Can’t we all just get along? Apparently not in Ohio, where LifeSiteNews reports that the National Right to Life Committee has cut the cord to Cleveland Right to Life because the latter has criticized pro-life Republican Sen. Rob Portman for supporting…same-sex marriage?
In June, CRTL announced that they were expanding their mission to include the defense of marriage, arguing that the move was necessary in order to cultivate an enduring culture of life:
“The prolife movement must recognize that without this inclusion the efforts to protect human life are diminished. If we are to hasten the end of the culture of death in America we must recognize the role of a stable family that has at its core; committed parents.” said Cleveland Right to Life board member, Jerry Cirino. Social and scientific studies continue to support the role of both mother and father in children’s lives. In a recent report by the Census Bureau the negative impact of single parent households on society is enormous and while CRTL affirms their commitment to support for all children in the womb, the organization also recognizes that single gender parenting should be recognized for what it is – a less then perfect situation for the child.
The NRLC was not persuaded, writing on July 17:
Recently, Cleveland Right to Life announced that it has embraced an advocacy agenda that includes issues beyond the right to life. Moreover, it promptly issued public criticisms of and implicit political threats against a U.S. Senator who has supported the right-to-life position on every vote that has come before the Senate, and who is a sponsor of major NRLC-backed bills – because the chapter disagrees with his position on a non-right-to-life issue.
By these actions, Cleveland Right to Life has violated National Right to Life policy, causing the chapter to disaffiliate itself from NRLC.
We respectfully insist that you remove from your website the claim that you are affiliated with NRLC, and from this point forward, cease and desist from any representation that “Cleveland Right to Life” is affiliated with the National Right to Life Committee.
According to LSN, CRTL “has never had a direct affiliation with NRTL, only a tiered relationship that is maintained through the state organization, Ohio Right to Life,” with whom CRTL remains in good standing.
As a conservative, I happen to strongly agree with CRTL’s thesis that marriage protection is essential to a comprehensive view of a healthy society, and if CRTL wanted to reinvent themselves into a general social conservative organization, more power to them. That groups like Family Research Council and the Heritage Foundation tackle multiple issues doesn’t prevent them from working with pro-lifers.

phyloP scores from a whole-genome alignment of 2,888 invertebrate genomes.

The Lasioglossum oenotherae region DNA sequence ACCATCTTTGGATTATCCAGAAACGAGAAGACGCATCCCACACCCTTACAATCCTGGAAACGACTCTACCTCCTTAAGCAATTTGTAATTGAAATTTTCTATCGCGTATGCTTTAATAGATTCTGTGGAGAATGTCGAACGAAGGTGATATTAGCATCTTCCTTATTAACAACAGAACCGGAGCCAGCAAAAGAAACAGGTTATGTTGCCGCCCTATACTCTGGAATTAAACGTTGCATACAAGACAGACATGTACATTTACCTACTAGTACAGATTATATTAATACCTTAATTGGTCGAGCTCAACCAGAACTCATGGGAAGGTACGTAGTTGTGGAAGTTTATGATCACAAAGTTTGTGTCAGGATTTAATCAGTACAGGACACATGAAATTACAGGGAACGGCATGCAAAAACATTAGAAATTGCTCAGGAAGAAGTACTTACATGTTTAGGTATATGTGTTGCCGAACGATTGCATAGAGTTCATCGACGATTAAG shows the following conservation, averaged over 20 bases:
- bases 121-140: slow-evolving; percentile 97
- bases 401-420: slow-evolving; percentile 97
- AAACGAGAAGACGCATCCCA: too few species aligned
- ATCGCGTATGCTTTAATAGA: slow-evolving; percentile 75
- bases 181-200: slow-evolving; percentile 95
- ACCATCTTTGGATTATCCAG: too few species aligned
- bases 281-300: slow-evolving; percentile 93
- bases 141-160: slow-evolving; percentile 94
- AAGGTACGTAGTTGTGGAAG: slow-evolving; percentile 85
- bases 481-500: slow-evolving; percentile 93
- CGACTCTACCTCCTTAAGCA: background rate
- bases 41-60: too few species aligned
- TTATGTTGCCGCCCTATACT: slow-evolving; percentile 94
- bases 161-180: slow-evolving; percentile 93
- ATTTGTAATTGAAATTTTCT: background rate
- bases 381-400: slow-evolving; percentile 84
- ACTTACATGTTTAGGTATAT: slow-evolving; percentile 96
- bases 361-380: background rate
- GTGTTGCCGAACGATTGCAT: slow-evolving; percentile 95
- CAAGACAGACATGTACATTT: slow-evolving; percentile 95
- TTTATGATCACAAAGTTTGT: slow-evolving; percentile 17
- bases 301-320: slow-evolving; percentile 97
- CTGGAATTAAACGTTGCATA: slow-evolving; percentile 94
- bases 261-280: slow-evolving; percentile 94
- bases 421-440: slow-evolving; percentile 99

However, their name remains Cleveland Right to Life, and as much overlap as there is between the pro-life and pro-marriage communities, any issue-based organization’s members and supporters have a right to expect an agenda focused on that issue. Branching out into separate causes carries the potential for distraction, confusion, and roadblocks to building as broad a coalition as possible for unborn rights – an area where our movement could sometimes use some work. You can’t blame NRLC for wanting their affiliates to keep their eye on the ball.
Then again, publicly severing all ties to CRTL seems a little extreme, no? Admittedly, I don’t presume to know what behind-the-scenes communications took place prior to NRLC’s letter, but it certainly doesn’t read like it’s interested in meeting the Cleveland group halfway, or like it was in reaction to further slights by them – it makes pretty clear that CRTL’s marriage advocacy and criticism of Portman were sufficient deal-breakers all on their own.
Stray from right-to-life issues though CRTL did, they’re still dedicated to fighting for the unborn, and even if their criticism of Portman ever expanded to full-blown opposition, it’s not as if they would advocate replacing him with a senator who’s less pro-life. If working together to end the scourge of abortion requires pro-lifers to set aside their differences on other issues, then such a magnanimous spirit of commitment to the big picture should cut both ways.